Community Awareness Briefing (CAB)

  • The CAB program began in 2008 as a tool utilized by the DHS Office for Civil Rights and Civil Liberties to educate concerned community members about the process of radicalization to violence.
  • The CAB helps audience members begin to think about possible actions that could create “off ramps” in a person’s pathway to radicalization before criminal activity occurs.
  • The CAB uses a series of case studies covering the spectrum of violent extremist groups to illustrate the radicalization and recruitment process, recruitment process and to identify vulnerabilities and points of intervention.
  • The CAB is an unclassified presentation on radicalization and violent extremist recruitment designed to build awareness and understanding of violent extremism and to catalyze community efforts on prevention. The CAB has been presented to law enforcement, public safety officials, and directly to communities in multiple U.S. cities over the past few years. It often serves as a catalyst for community-driven CVE projects.
  • How to request: To request an Awareness Briefing for your organization or community, please email OTVTP at CABBriefingRequests@hq.dhs.gov

Law Enforcement Awareness Briefing (LAB)

  • The Law Enforcement Awareness Brief (LAB) is a 2-5-hour customizable brief designed for small and mid-sized state, local, and tribal law enforcement agencies on their role in the national terrorism prevention strategy. The LAB is delivered by State, Local, Tribal, Territorial (SLTT) law enforcement to SLTT law enforcement.
  • The LAB addresses the unique role of SLTT law enforcement in the national terrorism prevention strategy involving engagement with local communities.
  • The LAB is the central element of a broader Training-of-Trainers (ToT) program developed by OTVTP, Federal Law Enforcement Training Centers (FLETC), and the Office for Civil Rights and Civil Liberties (CRCL).
  • The goal is to develop and support a national cadre of SLTT law enforcement instructors who, after completing the DHS ToT program, will offer the Brief in their home jurisdictions to other law enforcement personnel.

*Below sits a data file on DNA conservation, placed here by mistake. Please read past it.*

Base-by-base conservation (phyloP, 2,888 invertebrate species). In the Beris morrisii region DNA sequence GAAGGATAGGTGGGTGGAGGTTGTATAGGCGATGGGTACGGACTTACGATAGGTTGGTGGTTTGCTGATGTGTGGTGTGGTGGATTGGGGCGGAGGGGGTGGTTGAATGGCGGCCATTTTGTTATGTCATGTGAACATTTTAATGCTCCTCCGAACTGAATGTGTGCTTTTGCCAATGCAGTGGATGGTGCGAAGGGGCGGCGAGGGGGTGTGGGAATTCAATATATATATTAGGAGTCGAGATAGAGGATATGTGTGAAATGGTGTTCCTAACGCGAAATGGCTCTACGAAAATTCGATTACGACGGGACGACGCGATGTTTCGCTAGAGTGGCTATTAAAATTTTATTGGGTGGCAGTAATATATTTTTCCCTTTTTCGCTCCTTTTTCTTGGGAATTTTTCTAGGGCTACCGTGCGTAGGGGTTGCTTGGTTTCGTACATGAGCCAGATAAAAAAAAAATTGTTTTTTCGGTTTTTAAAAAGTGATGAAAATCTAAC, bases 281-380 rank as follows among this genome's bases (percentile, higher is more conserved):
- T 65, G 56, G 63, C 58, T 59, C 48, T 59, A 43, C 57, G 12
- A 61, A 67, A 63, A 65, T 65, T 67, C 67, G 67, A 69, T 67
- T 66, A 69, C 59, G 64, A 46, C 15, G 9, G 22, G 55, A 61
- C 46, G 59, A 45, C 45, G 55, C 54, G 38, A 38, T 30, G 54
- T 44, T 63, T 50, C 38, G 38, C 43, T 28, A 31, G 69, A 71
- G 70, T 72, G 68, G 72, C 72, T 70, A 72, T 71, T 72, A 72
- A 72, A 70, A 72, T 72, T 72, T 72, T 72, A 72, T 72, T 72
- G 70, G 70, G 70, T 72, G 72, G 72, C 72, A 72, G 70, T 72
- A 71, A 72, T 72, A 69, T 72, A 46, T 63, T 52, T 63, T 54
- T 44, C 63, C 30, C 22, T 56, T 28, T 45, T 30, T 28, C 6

CREX (Community Resilience Exercise)

  • The Community Resilience Exercise (CREX) is a half-day table-top exercise designed to improve communication between law enforcement and communities and to share ideas on how best to build community resilience. The CREX focuses on building trust and empowering communities against violent extremism domestically, which directly supports the Strategic Framework. The CREX is coordinated with local partners to implement this exercise in cities across the United States.
  • The CREX uses an unfolding scenario of possible violent extremist activity with two threads: one thread disclosing what the police have learned and the other thread what the community experiences. The scenario is revealed in several stages, with participants breaking into small groups after each stage to discuss potential responses and how they should work together. The scenario is hypothetical, but based on the behaviors exhibited by past violent extremists prior to their arrest. The exercise is facilitated by an individual with credibility in both the community and government. At the end of the exercise, the facilitators help the participants create a local action plan focused on prevention and intervention.
  • How to request: To request a CREX for your organization or community, please email OTVTP at CABBriefingRequests@hq.dhs.gov

Engagement Lines of Effort

OTVTP implements a full range of partnerships to support and enhance efforts by law enforcement, faith leaders, local government officials, and communities to prevent targeted violence and terrorism. OTVTP also provides these stakeholders with training and technical assistance to develop prevention programs in support of resilient communities, while strengthening networks and creating new collaborations.

Grants for Targeted Violence and Terrorism Prevention

  • Fiscal Year 2020 Targeted Violence and Terrorism Prevention Grant Program: Congress provided $10 million for grants to support state and local organizations to develop capabilities that prevent targeted violence and terrorism. DHS will award these funds on a competitive basis to state, local, tribal, and territorial governments; nonprofits; and institutions of higher education. The funding will result in the creation of sustainable prevention capabilities. Additional information will appear on the TVTP Grant Program page as more information is available.